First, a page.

IS curve is a schedule/curve that shows the equilibrium output level that occurs in the market for goods and services at different levels of interest. The IS curve is one part of the IS-LM model and it is plotted with interest on y-axis and output on x-axis.
The equilibrium in the goods market depends on the interplay of aggregate demand (expenditure) and income. In a closed economy, aggregate demand is the sum of personal consumption expenditures (C), investment (I) and government spending (G):
$$ AD=C+I+G $$
Consumption (C) depends on disposable income which equals autonomous spending (c0), spending that occurs even at zero income, plus the product of marginal propensity to consume (c) and disposable income. Disposable income equals total income (Y) minus taxes (t). The consumption function can be written as follows:
$$ C=c_0+c\times(Y\ -\ t) $$
Investment (I) depends on income level and interest rate. When the income level is high in the economy, firms invest more in order to meet the increased demand and vice versa. Similarly, if the interest rate is low, investing in new capital is cheaper and hence investment spending is higher.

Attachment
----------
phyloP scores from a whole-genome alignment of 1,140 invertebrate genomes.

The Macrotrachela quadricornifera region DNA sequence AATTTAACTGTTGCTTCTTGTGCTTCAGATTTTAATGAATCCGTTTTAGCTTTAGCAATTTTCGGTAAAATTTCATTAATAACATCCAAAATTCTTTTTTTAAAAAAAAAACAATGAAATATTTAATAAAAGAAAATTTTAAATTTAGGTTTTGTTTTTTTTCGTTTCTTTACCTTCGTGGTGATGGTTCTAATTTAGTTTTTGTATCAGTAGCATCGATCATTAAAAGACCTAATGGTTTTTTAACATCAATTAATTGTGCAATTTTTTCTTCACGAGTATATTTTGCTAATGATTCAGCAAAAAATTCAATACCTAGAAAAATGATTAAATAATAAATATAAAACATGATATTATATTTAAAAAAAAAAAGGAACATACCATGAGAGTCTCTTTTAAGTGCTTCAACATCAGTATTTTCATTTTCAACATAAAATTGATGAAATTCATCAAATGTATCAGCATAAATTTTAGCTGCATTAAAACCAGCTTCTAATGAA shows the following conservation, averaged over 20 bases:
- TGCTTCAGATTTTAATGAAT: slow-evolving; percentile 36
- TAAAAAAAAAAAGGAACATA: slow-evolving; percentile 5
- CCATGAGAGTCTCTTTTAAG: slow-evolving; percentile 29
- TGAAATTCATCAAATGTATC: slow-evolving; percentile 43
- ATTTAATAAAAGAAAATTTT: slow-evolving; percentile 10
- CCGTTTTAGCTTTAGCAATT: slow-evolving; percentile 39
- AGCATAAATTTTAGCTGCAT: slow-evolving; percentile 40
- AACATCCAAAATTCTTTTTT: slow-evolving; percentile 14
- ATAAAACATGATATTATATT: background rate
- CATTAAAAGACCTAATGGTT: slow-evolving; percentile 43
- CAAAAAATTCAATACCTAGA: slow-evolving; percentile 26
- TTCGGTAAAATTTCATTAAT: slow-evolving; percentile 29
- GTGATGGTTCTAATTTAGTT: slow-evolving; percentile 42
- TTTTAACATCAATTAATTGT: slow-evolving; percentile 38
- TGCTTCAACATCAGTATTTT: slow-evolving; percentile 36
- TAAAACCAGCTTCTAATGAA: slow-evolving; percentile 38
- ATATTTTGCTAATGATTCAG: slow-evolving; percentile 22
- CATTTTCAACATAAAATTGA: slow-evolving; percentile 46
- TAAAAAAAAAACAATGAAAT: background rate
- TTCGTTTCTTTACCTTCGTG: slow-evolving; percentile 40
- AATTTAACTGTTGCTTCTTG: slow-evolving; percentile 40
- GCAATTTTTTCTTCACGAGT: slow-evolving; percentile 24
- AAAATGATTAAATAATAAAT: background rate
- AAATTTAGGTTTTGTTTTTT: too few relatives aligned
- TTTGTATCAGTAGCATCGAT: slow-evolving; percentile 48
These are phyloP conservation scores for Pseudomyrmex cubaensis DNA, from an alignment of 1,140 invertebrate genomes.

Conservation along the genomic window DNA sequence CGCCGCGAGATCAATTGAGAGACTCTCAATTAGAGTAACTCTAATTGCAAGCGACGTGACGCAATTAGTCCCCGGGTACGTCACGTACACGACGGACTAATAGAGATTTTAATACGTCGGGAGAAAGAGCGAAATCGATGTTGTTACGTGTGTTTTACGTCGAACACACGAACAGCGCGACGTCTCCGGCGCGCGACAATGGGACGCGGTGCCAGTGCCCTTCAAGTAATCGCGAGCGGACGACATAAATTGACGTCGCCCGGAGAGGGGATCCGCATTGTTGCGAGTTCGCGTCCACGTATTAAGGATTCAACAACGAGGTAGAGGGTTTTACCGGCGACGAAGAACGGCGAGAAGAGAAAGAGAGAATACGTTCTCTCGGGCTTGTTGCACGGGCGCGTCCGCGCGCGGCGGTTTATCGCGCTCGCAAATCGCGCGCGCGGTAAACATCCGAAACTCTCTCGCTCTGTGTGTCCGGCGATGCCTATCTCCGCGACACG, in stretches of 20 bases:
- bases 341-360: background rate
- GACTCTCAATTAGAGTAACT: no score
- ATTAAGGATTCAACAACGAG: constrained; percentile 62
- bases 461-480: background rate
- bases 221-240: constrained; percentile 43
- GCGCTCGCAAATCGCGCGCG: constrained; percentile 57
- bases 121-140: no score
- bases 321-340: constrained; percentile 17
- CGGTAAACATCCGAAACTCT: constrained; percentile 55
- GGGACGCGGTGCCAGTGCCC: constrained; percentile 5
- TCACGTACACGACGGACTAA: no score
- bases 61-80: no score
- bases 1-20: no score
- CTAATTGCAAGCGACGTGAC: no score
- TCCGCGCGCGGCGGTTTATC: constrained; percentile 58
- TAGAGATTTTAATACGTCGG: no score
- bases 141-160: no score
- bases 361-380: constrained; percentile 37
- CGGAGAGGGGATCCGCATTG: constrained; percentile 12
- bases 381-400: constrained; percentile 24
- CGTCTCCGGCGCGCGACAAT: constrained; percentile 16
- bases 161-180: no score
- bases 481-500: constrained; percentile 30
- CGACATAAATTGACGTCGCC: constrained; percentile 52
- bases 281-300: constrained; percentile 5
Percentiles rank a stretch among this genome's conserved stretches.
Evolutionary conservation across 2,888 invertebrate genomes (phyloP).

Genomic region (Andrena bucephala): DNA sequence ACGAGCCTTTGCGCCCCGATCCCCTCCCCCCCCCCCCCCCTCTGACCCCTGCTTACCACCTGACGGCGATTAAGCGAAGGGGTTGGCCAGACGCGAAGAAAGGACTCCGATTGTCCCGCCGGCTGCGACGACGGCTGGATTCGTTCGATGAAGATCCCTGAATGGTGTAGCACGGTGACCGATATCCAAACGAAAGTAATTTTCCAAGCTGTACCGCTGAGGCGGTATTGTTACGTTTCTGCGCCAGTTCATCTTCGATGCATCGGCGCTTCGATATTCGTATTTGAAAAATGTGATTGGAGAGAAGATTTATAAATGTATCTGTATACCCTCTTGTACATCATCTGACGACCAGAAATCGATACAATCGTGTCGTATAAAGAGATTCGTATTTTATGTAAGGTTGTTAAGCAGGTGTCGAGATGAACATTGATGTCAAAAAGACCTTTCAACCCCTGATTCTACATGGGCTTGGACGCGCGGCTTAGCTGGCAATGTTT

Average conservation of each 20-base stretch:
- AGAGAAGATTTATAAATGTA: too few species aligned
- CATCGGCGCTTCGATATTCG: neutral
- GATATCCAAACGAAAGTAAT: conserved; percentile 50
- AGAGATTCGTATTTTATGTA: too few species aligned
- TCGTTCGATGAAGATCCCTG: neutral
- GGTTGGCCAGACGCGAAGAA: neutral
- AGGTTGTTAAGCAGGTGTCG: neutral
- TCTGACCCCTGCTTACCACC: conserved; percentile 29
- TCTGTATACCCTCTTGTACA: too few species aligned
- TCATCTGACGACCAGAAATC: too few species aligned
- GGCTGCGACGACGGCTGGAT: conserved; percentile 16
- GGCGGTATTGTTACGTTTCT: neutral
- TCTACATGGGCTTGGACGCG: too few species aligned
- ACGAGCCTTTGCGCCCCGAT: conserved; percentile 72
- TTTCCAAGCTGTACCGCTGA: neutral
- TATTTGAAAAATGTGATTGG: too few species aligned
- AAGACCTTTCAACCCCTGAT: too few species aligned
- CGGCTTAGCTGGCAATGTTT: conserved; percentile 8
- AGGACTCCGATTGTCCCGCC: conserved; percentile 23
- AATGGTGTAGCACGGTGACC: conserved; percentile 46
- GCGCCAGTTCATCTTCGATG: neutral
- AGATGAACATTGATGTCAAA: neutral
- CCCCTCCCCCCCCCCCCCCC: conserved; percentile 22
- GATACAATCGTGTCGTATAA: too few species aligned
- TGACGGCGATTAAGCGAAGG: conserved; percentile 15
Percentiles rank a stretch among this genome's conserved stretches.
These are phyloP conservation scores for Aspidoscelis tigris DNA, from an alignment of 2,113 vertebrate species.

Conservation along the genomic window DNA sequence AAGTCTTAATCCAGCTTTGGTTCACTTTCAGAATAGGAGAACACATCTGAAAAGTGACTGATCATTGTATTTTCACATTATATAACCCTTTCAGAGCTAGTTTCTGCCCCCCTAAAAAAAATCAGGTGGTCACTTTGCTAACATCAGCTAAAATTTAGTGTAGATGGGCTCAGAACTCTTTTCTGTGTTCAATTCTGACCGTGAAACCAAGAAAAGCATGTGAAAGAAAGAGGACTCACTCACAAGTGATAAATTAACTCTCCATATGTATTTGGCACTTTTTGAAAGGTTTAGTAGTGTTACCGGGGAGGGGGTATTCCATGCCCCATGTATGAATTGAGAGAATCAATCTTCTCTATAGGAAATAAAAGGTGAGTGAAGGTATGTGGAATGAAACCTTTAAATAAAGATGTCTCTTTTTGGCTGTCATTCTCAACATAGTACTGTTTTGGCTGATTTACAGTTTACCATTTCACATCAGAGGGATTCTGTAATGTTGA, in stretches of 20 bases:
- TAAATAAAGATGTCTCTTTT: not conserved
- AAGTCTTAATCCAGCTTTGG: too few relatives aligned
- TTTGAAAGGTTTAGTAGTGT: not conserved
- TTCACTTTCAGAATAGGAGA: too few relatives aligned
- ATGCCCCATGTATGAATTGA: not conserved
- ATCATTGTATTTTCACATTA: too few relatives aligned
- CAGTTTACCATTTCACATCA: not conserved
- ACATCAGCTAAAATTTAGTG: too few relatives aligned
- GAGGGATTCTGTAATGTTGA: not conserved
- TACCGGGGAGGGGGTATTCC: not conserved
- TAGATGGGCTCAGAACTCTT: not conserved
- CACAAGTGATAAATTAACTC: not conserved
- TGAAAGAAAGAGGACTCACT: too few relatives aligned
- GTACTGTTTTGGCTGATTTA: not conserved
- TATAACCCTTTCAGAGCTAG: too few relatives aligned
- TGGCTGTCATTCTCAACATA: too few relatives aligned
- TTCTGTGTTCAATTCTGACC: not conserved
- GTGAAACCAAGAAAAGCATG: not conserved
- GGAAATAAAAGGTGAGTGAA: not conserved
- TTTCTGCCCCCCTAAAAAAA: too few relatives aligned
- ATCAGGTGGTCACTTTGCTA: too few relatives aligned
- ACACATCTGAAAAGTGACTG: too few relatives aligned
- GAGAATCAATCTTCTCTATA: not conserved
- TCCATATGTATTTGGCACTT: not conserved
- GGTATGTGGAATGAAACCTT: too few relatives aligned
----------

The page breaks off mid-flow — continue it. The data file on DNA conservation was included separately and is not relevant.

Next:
We can rewrite aggregate demand function as follows:
$$ AD=c_0+c\times(Y\ -\ t)+I(Y,i)+G+NX $$
Equilibrium in the goods market occurs when expenditure equals production. It is graphically represented by the Keynesian cross which is the graph of expenditure and output level.
E1 is the initial equilibrium of the goods market. It is the point of intersection of the aggregate expenditure curve AD1 and the 45-degree line (which shows points where aggregate expenditure equals production) is the market-clearing output level of goods.
Since the investment spending is a function of interest rate, the aggregate demand curve shifts when there is a change in interest rate which in turn results in a change in total output corresponding to the new equilibrium E2.
The IS curve is a graph of different level of equilibrium aggregate expenditure at different interest rate levels. The IS curve plots the equilibrium output at different interest levels.
The IS curve slopes downward. It is because when the interest rate is high, output is low because investment is low and vice versa.
Written by Obaidullah Jan, ACA, CFA and last revised on